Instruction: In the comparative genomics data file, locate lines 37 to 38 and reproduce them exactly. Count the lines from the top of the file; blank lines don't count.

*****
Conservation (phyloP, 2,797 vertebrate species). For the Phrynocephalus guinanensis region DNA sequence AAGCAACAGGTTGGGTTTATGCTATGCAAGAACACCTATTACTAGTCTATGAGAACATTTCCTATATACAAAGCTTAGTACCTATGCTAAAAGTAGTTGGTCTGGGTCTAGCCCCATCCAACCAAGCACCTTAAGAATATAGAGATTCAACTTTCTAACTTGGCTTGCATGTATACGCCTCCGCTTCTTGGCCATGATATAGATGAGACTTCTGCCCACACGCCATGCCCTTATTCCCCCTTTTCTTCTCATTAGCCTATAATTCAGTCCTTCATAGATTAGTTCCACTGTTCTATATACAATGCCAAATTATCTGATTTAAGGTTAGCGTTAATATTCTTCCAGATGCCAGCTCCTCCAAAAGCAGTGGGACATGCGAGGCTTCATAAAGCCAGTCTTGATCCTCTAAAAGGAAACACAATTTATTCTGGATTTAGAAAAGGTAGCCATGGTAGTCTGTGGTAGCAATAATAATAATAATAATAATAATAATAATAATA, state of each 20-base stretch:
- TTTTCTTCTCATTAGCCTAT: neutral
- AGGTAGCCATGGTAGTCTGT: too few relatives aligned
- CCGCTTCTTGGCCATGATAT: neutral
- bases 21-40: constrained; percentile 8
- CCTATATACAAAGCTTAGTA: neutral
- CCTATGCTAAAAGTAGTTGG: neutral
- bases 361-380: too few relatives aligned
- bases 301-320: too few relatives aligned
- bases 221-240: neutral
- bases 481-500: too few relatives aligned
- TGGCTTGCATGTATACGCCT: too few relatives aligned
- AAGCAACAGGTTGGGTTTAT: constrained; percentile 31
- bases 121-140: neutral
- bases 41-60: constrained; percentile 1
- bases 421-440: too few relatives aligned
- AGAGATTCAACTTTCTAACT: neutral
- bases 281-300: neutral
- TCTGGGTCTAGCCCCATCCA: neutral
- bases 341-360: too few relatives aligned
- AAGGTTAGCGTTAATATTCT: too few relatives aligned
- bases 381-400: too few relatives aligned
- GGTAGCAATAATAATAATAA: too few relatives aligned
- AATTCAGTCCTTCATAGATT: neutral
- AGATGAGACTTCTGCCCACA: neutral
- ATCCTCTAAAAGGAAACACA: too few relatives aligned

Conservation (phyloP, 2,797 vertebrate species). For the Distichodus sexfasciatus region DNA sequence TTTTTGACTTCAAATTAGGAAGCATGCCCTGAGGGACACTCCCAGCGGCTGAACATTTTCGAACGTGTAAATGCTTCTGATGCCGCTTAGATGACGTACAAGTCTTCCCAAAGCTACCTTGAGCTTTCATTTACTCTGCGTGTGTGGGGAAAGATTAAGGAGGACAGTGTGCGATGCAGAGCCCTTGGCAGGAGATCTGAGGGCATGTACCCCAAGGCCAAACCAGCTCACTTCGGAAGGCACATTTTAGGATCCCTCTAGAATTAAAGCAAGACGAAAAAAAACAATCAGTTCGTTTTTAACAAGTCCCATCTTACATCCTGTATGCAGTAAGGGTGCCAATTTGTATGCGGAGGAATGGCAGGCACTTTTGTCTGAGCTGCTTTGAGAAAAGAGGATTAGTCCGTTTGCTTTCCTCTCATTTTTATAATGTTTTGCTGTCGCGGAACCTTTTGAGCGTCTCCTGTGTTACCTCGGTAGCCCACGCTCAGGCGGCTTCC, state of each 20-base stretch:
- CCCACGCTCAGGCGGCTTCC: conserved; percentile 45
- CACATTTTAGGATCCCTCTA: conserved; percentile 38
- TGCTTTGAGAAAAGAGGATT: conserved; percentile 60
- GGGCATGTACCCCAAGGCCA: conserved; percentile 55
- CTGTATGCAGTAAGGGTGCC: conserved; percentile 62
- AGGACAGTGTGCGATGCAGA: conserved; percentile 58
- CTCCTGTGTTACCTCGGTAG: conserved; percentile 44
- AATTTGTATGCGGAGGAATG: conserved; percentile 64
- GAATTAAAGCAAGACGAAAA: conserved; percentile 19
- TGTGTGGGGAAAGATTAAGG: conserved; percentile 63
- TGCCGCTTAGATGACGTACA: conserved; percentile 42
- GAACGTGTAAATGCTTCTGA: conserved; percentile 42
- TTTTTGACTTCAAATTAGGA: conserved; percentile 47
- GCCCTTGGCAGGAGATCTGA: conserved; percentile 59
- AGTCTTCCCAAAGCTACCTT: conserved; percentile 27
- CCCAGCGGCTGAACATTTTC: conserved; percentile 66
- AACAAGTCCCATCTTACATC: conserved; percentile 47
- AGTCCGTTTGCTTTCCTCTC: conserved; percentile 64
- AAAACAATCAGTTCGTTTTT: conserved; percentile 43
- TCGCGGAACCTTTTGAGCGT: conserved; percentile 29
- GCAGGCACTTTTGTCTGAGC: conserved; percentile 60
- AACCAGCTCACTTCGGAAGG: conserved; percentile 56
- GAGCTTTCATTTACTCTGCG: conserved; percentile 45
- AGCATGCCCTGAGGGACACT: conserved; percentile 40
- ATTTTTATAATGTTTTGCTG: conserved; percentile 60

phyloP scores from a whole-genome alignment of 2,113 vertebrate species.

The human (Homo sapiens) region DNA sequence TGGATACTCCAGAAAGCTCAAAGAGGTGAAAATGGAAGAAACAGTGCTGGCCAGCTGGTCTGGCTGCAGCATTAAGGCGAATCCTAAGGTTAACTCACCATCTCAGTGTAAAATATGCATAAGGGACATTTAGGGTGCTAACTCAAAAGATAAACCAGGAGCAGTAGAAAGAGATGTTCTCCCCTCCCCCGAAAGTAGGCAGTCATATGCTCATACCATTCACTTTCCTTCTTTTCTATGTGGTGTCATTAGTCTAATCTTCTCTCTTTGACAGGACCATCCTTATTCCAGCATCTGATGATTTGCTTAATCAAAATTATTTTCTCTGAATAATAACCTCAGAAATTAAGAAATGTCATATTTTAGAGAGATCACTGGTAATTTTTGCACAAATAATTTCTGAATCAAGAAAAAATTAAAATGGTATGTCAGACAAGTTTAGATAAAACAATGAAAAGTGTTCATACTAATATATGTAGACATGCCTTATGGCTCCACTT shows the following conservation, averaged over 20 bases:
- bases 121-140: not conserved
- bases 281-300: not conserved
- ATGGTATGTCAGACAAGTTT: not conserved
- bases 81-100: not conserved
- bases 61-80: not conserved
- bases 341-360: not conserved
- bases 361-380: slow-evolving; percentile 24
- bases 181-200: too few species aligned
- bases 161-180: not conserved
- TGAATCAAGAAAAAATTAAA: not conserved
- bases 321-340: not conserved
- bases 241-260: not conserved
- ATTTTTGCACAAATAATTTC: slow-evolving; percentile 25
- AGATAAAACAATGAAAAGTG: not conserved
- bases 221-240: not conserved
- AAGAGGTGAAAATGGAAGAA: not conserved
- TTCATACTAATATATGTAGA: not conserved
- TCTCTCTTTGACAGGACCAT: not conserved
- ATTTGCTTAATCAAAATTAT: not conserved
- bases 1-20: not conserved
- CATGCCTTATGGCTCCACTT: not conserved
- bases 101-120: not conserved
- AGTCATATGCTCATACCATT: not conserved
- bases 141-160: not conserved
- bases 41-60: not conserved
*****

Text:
- TGTGTGGGGAAAGATTAAGG: conserved; percentile 63
- TGCCGCTTAGATGACGTACA: conserved; percentile 42